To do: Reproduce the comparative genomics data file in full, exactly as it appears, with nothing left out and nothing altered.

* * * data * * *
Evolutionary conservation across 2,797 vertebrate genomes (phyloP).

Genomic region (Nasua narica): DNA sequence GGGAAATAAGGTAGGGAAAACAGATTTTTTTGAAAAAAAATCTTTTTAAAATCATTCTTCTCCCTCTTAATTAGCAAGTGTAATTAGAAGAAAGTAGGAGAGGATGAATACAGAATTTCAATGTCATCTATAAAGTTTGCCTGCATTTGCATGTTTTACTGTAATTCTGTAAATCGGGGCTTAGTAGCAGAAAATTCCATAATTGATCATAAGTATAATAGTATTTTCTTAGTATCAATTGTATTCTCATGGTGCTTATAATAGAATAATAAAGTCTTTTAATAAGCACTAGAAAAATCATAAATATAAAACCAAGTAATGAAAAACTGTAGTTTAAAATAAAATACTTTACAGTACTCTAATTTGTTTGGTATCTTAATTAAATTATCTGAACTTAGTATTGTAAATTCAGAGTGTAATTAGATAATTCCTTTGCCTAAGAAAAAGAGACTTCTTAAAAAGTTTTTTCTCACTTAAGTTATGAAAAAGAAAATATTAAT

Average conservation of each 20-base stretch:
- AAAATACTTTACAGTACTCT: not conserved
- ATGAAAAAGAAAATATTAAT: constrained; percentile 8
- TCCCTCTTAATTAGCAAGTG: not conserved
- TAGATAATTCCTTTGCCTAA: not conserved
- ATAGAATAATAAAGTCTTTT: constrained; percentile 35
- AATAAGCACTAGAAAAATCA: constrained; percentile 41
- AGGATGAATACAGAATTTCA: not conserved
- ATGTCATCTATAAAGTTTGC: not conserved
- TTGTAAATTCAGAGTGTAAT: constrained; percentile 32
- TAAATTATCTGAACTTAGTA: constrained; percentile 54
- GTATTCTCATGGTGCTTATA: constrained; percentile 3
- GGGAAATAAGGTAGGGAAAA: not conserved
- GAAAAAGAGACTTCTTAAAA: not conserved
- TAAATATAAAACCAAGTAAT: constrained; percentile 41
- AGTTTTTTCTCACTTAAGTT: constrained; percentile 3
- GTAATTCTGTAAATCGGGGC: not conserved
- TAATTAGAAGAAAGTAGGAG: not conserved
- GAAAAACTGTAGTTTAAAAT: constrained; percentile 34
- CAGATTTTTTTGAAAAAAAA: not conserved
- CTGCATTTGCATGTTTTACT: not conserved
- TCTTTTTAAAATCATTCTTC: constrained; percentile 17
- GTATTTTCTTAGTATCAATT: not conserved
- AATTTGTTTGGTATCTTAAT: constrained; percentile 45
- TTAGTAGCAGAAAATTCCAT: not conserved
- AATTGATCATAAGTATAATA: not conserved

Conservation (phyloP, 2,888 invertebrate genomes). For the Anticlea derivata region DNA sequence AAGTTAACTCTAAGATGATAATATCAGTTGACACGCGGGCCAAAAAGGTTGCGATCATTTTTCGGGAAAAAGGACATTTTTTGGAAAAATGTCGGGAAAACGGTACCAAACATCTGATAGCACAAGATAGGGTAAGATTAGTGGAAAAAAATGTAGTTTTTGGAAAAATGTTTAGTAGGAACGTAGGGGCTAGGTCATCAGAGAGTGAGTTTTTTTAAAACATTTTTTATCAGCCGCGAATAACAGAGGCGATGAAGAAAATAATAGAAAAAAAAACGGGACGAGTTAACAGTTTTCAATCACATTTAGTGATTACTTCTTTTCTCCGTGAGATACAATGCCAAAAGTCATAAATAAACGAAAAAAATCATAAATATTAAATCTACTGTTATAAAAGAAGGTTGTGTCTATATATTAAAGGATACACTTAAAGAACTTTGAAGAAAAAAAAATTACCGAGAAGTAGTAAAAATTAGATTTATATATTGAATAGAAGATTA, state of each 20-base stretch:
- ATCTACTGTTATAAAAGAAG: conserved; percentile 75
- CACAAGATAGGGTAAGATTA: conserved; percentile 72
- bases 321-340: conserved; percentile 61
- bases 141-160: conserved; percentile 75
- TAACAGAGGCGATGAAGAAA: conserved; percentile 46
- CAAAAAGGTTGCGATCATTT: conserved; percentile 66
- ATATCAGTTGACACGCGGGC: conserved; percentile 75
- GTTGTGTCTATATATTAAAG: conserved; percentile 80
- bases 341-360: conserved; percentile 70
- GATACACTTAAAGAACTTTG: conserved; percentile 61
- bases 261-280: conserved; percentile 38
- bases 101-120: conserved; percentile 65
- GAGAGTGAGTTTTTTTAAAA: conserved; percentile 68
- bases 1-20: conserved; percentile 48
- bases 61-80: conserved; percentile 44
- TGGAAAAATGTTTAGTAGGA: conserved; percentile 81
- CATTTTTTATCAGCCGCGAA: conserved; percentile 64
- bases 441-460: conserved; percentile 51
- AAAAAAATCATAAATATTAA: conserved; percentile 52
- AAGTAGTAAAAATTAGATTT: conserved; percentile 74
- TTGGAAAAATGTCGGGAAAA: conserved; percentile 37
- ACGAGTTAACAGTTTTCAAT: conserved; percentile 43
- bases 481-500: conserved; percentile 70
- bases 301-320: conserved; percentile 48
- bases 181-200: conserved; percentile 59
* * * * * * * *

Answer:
Evolutionary conservation across 2,797 vertebrate genomes (phyloP).

Genomic region (Nasua narica): DNA sequence GGGAAATAAGGTAGGGAAAACAGATTTTTTTGAAAAAAAATCTTTTTAAAATCATTCTTCTCCCTCTTAATTAGCAAGTGTAATTAGAAGAAAGTAGGAGAGGATGAATACAGAATTTCAATGTCATCTATAAAGTTTGCCTGCATTTGCATGTTTTACTGTAATTCTGTAAATCGGGGCTTAGTAGCAGAAAATTCCATAATTGATCATAAGTATAATAGTATTTTCTTAGTATCAATTGTATTCTCATGGTGCTTATAATAGAATAATAAAGTCTTTTAATAAGCACTAGAAAAATCATAAATATAAAACCAAGTAATGAAAAACTGTAGTTTAAAATAAAATACTTTACAGTACTCTAATTTGTTTGGTATCTTAATTAAATTATCTGAACTTAGTATTGTAAATTCAGAGTGTAATTAGATAATTCCTTTGCCTAAGAAAAAGAGACTTCTTAAAAAGTTTTTTCTCACTTAAGTTATGAAAAAGAAAATATTAAT

Average conservation of each 20-base stretch:
- AAAATACTTTACAGTACTCT: not conserved
- ATGAAAAAGAAAATATTAAT: constrained; percentile 8
- TCCCTCTTAATTAGCAAGTG: not conserved
- TAGATAATTCCTTTGCCTAA: not conserved
- ATAGAATAATAAAGTCTTTT: constrained; percentile 35
- AATAAGCACTAGAAAAATCA: constrained; percentile 41
- AGGATGAATACAGAATTTCA: not conserved
- ATGTCATCTATAAAGTTTGC: not conserved
- TTGTAAATTCAGAGTGTAAT: constrained; percentile 32
- TAAATTATCTGAACTTAGTA: constrained; percentile 54
- GTATTCTCATGGTGCTTATA: constrained; percentile 3
- GGGAAATAAGGTAGGGAAAA: not conserved
- GAAAAAGAGACTTCTTAAAA: not conserved
- TAAATATAAAACCAAGTAAT: constrained; percentile 41
- AGTTTTTTCTCACTTAAGTT: constrained; percentile 3
- GTAATTCTGTAAATCGGGGC: not conserved
- TAATTAGAAGAAAGTAGGAG: not conserved
- GAAAAACTGTAGTTTAAAAT: constrained; percentile 34
- CAGATTTTTTTGAAAAAAAA: not conserved
- CTGCATTTGCATGTTTTACT: not conserved
- TCTTTTTAAAATCATTCTTC: constrained; percentile 17
- GTATTTTCTTAGTATCAATT: not conserved
- AATTTGTTTGGTATCTTAAT: constrained; percentile 45
- TTAGTAGCAGAAAATTCCAT: not conserved
- AATTGATCATAAGTATAATA: not conserved

Conservation (phyloP, 2,888 invertebrate genomes). For the Anticlea derivata region DNA sequence AAGTTAACTCTAAGATGATAATATCAGTTGACACGCGGGCCAAAAAGGTTGCGATCATTTTTCGGGAAAAAGGACATTTTTTGGAAAAATGTCGGGAAAACGGTACCAAACATCTGATAGCACAAGATAGGGTAAGATTAGTGGAAAAAAATGTAGTTTTTGGAAAAATGTTTAGTAGGAACGTAGGGGCTAGGTCATCAGAGAGTGAGTTTTTTTAAAACATTTTTTATCAGCCGCGAATAACAGAGGCGATGAAGAAAATAATAGAAAAAAAAACGGGACGAGTTAACAGTTTTCAATCACATTTAGTGATTACTTCTTTTCTCCGTGAGATACAATGCCAAAAGTCATAAATAAACGAAAAAAATCATAAATATTAAATCTACTGTTATAAAAGAAGGTTGTGTCTATATATTAAAGGATACACTTAAAGAACTTTGAAGAAAAAAAAATTACCGAGAAGTAGTAAAAATTAGATTTATATATTGAATAGAAGATTA, state of each 20-base stretch:
- ATCTACTGTTATAAAAGAAG: conserved; percentile 75
- CACAAGATAGGGTAAGATTA: conserved; percentile 72
- bases 321-340: conserved; percentile 61
- bases 141-160: conserved; percentile 75
- TAACAGAGGCGATGAAGAAA: conserved; percentile 46
- CAAAAAGGTTGCGATCATTT: conserved; percentile 66
- ATATCAGTTGACACGCGGGC: conserved; percentile 75
- GTTGTGTCTATATATTAAAG: conserved; percentile 80
- bases 341-360: conserved; percentile 70
- GATACACTTAAAGAACTTTG: conserved; percentile 61
- bases 261-280: conserved; percentile 38
- bases 101-120: conserved; percentile 65
- GAGAGTGAGTTTTTTTAAAA: conserved; percentile 68
- bases 1-20: conserved; percentile 48
- bases 61-80: conserved; percentile 44
- TGGAAAAATGTTTAGTAGGA: conserved; percentile 81
- CATTTTTTATCAGCCGCGAA: conserved; percentile 64
- bases 441-460: conserved; percentile 51
- AAAAAAATCATAAATATTAA: conserved; percentile 52
- AAGTAGTAAAAATTAGATTT: conserved; percentile 74
- TTGGAAAAATGTCGGGAAAA: conserved; percentile 37
- ACGAGTTAACAGTTTTCAAT: conserved; percentile 43
- bases 481-500: conserved; percentile 70
- bases 301-320: conserved; percentile 48
- bases 181-200: conserved; percentile 59